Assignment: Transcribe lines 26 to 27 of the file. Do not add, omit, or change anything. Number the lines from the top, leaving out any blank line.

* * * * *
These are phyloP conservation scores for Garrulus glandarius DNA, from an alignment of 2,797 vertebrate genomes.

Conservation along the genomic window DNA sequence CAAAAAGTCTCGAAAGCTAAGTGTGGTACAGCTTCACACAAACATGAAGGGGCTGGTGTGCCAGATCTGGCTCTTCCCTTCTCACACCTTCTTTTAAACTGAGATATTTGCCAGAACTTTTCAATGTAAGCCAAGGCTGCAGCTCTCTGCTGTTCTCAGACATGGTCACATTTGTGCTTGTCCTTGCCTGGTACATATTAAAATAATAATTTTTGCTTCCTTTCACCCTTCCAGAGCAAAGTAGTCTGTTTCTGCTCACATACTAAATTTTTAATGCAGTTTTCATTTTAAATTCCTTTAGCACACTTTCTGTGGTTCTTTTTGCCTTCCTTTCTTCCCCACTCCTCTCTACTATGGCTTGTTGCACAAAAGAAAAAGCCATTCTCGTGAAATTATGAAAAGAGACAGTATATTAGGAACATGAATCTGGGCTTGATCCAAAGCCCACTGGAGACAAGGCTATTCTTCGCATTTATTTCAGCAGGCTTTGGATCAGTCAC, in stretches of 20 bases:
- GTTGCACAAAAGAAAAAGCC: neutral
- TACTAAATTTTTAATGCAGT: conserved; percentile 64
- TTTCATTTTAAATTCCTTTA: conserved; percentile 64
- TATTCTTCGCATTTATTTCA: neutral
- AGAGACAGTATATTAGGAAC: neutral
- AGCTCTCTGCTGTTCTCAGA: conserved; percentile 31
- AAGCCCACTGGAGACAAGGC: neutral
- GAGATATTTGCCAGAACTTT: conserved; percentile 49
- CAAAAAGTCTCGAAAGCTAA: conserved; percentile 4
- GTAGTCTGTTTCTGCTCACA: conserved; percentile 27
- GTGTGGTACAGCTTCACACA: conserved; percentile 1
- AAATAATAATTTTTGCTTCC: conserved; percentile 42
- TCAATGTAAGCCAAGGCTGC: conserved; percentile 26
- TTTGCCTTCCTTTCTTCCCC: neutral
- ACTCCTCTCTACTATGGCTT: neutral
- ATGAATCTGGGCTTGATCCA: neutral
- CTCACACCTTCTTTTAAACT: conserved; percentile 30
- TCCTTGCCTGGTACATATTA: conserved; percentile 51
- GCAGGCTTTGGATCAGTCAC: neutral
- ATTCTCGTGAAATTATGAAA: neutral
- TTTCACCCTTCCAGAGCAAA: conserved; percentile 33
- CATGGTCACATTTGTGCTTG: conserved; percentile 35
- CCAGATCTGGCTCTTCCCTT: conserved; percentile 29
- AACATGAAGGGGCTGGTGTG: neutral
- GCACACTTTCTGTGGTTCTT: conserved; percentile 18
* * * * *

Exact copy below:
- AACATGAAGGGGCTGGTGTG: neutral
- GCACACTTTCTGTGGTTCTT: conserved; percentile 18